We usually copy files from one location to another existing location using commands such
scp etc. If the target location doesn't exist, we first create it and then the copy file to that newly created location. Up until now, this is how I usually copy files from one location to another from commandline. Did you know that we can copy a file and create the destination directory automatically if it not exists? No? No problem! In this guide, we will see how to copy files and create target directories at the same time, with a single command, in Linux.
Please note that I am not talking about combining two commands. For example, anyone could do this by combining two commands like below:
$ mkdir -p destination && cp source_file destination
But, this is not a single command. Here we've used two commands, i.e.
cp. It is actually a one-liner command. Now let me show how to do the same task using only one command.
Table of Contents
Copy files and create target directories at the same time in Linux
We can do this using in three different methods. First we will see how to do it using
Method 1 - using
install command copies the files to any destination of your choice in Linux. It is specially used for this very purpose by build systems like
automake. It is part of GNU coreutils, so you don't need to install it.
To copy a file and create the destination directory at the same using
install command, simply run:
$ install -D source-file destination-directory
The following command copies a file named
sk.txt to a target Directory named
ostechnix. Please note that the target directory doesn't exist. We are going to copy the file and create destination directory at the same time with
install command like below:
$ install -D sk.txt ostechnix/sk.txt
Verify if the file has been copied to the
ostechnix directory by listing its contents with
$ ls ostechnix/ sk.txt
See? I didn't create the target directory before. The install command created the directory automatically and saved the file in it.
Handy, right? Indeed! This is one of the useful feature of the
install command. One can use this in shell scripts.
There are a few limitations in this method. You must mention the source file name at the end of the destination location. If you don't specify the filename,
install command will not copy it and display the following error:
$ install -D sk.txt ostechnix/ install: target 'ostechnix/' is not a directory: No such file or directory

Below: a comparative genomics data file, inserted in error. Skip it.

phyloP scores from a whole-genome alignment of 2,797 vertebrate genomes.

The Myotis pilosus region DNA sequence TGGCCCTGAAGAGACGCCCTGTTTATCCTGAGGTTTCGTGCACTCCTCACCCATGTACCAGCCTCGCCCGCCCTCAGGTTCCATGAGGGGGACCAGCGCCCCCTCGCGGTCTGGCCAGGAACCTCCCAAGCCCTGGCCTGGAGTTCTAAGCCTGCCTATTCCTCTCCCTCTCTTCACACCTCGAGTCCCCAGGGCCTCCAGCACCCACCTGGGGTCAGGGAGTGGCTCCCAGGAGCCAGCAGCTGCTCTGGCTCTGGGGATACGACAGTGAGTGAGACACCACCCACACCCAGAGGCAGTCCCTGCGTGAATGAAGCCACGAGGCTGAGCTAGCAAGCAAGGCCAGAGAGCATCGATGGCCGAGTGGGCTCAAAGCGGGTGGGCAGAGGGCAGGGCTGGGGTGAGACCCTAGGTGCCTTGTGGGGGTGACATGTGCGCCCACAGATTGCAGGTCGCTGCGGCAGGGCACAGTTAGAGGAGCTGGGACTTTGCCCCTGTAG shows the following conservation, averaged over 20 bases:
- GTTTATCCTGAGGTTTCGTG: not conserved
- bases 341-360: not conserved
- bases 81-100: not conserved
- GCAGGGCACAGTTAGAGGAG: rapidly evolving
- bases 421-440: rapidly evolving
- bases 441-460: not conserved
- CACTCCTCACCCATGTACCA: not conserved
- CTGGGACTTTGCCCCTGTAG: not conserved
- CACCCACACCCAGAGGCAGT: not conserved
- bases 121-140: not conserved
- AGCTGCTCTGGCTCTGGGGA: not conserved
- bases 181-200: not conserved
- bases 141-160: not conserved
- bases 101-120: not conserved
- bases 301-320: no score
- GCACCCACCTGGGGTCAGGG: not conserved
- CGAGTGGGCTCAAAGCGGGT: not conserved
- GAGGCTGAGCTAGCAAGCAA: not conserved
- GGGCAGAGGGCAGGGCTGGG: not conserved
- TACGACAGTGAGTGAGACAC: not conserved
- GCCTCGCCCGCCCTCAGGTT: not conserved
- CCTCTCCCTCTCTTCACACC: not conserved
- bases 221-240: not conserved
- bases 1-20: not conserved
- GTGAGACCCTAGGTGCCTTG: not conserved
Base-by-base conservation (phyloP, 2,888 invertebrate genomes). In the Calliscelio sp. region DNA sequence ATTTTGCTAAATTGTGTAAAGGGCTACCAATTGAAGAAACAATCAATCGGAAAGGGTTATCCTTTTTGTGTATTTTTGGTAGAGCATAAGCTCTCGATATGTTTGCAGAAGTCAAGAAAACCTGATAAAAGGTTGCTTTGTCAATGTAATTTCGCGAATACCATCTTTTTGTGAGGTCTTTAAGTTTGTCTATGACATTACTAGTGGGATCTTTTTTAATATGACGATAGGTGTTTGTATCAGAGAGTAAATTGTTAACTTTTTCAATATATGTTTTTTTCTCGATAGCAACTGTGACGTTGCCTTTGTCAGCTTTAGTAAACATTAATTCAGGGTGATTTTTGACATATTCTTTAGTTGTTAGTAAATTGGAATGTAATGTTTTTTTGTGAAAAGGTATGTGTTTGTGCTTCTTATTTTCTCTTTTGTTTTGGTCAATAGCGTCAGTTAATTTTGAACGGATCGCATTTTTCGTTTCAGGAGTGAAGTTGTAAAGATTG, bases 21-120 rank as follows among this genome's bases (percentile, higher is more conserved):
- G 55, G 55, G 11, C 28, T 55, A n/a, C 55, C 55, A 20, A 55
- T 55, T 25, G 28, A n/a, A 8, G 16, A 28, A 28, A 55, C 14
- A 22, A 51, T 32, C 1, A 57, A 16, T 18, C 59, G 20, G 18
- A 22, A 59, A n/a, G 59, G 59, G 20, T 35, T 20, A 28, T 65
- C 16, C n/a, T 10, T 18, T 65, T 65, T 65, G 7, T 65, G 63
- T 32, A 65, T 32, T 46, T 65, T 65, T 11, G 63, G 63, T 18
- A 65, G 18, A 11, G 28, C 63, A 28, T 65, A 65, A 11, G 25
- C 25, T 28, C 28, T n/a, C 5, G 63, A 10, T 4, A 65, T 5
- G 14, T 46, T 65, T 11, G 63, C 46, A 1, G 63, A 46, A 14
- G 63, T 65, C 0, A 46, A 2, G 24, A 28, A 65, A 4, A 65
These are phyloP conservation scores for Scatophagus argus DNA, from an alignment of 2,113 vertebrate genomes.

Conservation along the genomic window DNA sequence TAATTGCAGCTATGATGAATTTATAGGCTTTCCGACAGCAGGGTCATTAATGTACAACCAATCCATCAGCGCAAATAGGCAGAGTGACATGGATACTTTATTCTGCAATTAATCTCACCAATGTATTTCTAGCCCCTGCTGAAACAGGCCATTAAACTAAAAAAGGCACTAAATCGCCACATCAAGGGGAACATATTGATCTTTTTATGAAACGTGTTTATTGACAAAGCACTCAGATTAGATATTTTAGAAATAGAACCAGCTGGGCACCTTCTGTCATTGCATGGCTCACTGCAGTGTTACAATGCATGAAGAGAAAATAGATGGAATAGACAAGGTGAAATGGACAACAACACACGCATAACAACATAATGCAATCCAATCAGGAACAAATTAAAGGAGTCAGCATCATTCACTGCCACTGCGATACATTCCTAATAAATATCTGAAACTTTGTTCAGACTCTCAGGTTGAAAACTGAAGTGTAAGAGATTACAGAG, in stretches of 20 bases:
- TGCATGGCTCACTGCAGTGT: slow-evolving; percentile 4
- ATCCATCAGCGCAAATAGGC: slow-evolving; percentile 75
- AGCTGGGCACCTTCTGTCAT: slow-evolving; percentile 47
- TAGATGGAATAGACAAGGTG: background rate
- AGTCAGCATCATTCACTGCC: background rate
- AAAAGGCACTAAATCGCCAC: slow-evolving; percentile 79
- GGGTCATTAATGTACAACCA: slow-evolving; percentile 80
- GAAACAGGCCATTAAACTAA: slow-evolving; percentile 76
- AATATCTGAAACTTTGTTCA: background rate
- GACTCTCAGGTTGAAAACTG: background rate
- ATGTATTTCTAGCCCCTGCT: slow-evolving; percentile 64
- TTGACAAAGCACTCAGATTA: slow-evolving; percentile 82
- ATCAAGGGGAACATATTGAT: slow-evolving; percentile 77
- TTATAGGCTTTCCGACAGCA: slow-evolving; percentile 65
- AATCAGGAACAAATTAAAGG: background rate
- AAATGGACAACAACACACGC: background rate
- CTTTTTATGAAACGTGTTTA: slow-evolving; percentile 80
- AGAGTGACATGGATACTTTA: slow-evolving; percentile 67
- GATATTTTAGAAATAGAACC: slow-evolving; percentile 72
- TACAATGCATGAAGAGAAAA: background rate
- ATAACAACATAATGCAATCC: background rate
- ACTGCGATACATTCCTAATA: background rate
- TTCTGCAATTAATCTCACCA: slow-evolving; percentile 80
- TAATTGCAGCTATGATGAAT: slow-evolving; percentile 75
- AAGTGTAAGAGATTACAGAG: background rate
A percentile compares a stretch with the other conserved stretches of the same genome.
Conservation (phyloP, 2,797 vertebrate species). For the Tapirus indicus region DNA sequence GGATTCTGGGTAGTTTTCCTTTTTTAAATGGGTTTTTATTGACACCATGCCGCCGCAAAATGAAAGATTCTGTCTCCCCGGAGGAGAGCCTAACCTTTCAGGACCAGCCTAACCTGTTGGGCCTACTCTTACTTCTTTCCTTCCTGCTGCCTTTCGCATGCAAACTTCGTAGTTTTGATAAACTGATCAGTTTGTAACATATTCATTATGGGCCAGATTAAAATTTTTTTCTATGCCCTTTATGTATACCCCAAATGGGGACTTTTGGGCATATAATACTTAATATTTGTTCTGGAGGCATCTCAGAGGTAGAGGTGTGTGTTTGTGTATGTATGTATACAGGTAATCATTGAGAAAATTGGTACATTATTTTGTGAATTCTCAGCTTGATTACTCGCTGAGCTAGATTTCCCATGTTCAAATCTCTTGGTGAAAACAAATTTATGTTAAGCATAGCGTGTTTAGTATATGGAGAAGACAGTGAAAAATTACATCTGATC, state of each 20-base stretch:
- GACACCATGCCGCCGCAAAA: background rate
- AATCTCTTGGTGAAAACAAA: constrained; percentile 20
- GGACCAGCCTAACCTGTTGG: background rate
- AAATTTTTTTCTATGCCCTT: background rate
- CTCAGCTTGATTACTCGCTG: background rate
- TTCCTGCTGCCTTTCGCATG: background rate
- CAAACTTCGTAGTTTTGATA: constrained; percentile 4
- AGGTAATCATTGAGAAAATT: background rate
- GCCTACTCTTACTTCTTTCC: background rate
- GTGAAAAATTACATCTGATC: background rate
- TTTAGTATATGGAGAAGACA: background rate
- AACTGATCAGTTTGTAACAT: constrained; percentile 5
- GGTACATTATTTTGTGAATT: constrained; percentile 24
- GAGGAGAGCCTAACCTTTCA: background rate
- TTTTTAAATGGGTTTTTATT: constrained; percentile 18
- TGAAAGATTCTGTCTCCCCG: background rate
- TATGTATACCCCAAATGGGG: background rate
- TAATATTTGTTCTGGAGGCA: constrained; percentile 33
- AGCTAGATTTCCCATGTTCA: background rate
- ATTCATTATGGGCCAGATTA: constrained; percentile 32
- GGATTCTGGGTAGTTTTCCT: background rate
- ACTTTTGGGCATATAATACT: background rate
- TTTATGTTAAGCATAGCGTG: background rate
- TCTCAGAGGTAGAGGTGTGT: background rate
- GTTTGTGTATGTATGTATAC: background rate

You can copy one file at a time. There is no way to copy multiple files to multiple destinations using
We can also copy files and change the ownership, permissions at the same time using
install command as described in the following guide.
For more details about install command, refer its maual page.
$ man install
Method 2 - using
Generally, we use
cp command to copy files from one place to another. The
cp command has an option named
--parents which enables us to copy entire directory structure of the source file and save it in the destination.
For instance, let us say, the
sk.txt file is saved in
~/Downloads directory and you wanted to copy it to
~/Documents directory. If you copy the file using
cp command from
~/Documents, the file will be saved in directory structure like this ->
Let us do it in real time and see what happens.
$ cp --parents Downloads/sk.txt ~/Documents/
Now run the
tree command to check
~/Documents directory's contents:
$ tree Documents/ Documents/ └── Downloads └── sk.txt 1 directory, 1 file
Remember we didn't create any directories inside the
~/Documents location. The
--parents option of the
cp command preserved the source file's directory structure.
install command, you don't need to specify the file name at the end of the destination directory.
This is not directly related to our topic. However, the
cp command created the target directories automatically i.e. preserved the source file's directory structure.
Method 3 - using
Rsync is an ideal solution to copy and backup data between local and remote directories. To copy files and create target directories at the time using rsync command, run:
$ rsync sk.txt ostechnix/
Where the directory called
ostechnix doesn't have to exist. Rsync will create it automatically and save the source file inside it.
Among these three commands, I prefer the
install command. Because, I can create nested directories (directory inside another directory) using
install command. The
rsync commands can only create one directory, as far as I know. Please correct me if I am wrong.